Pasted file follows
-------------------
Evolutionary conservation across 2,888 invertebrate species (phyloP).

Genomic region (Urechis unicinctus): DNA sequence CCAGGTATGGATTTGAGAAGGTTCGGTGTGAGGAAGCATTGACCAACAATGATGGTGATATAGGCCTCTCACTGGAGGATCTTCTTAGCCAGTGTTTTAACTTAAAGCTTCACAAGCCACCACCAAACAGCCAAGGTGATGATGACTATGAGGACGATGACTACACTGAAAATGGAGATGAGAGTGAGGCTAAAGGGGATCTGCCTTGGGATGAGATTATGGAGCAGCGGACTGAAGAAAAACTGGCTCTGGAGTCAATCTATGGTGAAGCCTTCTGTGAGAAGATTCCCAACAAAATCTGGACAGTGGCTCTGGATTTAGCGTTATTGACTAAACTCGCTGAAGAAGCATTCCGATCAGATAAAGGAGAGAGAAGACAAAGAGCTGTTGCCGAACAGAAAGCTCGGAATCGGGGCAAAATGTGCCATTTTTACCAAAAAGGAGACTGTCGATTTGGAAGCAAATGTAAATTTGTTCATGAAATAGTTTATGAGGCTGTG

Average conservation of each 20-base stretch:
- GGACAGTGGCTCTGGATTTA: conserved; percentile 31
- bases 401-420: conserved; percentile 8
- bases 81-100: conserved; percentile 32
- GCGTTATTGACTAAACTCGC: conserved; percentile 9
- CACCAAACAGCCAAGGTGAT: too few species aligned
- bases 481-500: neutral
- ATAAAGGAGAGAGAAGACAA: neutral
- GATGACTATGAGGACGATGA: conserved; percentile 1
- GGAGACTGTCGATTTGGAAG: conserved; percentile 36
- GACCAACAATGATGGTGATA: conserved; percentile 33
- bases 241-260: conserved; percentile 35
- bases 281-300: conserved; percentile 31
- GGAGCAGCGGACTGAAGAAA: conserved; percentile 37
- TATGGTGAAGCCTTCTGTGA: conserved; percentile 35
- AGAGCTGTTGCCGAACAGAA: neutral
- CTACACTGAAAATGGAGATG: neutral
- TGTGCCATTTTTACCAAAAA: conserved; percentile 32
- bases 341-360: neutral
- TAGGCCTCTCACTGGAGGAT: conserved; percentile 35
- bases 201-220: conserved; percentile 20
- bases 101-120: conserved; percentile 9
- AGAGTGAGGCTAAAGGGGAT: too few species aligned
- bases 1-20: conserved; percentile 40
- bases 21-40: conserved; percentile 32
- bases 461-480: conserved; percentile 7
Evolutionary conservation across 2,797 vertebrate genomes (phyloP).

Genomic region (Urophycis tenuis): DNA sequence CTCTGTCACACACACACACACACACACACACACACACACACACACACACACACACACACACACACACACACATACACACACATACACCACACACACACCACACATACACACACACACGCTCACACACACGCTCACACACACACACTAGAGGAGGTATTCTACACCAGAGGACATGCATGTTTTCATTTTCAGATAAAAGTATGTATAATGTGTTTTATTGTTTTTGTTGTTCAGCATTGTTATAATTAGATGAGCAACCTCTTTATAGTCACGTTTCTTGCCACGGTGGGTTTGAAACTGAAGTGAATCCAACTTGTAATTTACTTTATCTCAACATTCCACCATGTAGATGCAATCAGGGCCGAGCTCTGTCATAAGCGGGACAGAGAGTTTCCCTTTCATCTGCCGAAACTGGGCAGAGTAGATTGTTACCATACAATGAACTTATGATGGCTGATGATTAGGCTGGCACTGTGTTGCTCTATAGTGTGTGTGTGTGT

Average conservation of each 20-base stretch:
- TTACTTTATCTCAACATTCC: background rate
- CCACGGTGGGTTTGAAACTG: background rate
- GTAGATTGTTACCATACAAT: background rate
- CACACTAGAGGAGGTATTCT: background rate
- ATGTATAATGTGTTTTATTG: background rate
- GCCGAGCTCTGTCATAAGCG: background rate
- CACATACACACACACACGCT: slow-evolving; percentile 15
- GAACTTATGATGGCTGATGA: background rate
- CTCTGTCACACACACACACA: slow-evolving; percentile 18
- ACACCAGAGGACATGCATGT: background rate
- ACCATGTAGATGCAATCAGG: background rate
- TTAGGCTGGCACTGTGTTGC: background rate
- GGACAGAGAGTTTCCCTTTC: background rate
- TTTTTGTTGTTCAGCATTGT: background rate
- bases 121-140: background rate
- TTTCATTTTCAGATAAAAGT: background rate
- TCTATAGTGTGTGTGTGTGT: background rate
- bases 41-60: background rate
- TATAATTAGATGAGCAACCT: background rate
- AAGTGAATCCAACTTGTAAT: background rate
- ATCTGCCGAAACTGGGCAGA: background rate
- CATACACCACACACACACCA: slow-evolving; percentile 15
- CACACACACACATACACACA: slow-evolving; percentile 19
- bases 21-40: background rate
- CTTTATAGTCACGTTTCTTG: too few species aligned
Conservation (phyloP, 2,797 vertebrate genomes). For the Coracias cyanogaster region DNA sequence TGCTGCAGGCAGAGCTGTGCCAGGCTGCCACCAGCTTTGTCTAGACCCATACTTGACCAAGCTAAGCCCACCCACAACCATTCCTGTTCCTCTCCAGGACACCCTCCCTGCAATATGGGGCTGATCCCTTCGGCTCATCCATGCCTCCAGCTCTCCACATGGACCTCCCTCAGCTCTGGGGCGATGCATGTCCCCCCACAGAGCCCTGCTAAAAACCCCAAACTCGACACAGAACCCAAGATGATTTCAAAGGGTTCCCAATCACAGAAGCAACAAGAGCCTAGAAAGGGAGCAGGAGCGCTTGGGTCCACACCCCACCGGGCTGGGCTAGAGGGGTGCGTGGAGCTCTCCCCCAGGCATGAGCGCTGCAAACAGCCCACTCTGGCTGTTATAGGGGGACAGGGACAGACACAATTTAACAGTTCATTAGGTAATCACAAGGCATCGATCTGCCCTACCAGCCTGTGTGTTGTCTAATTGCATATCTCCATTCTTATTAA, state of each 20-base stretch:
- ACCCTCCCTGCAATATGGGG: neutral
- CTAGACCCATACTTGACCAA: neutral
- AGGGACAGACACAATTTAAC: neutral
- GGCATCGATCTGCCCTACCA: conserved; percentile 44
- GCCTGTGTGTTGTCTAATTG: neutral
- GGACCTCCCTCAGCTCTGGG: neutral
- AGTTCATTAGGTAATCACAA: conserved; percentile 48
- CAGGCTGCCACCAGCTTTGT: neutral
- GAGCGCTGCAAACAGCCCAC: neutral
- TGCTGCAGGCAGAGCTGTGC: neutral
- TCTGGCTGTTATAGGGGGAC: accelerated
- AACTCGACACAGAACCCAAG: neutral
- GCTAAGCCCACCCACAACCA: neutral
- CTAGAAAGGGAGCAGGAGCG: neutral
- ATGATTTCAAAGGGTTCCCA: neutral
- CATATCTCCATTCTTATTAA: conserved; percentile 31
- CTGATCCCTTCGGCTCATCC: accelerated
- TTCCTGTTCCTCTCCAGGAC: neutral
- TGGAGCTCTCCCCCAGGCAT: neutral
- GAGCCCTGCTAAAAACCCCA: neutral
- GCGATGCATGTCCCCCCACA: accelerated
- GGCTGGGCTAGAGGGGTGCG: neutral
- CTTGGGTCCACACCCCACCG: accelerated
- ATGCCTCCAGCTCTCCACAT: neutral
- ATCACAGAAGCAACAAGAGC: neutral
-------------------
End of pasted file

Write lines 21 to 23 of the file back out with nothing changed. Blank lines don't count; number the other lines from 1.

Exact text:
- bases 341-360: neutral
- TAGGCCTCTCACTGGAGGAT: conserved; percentile 35
- bases 201-220: conserved; percentile 20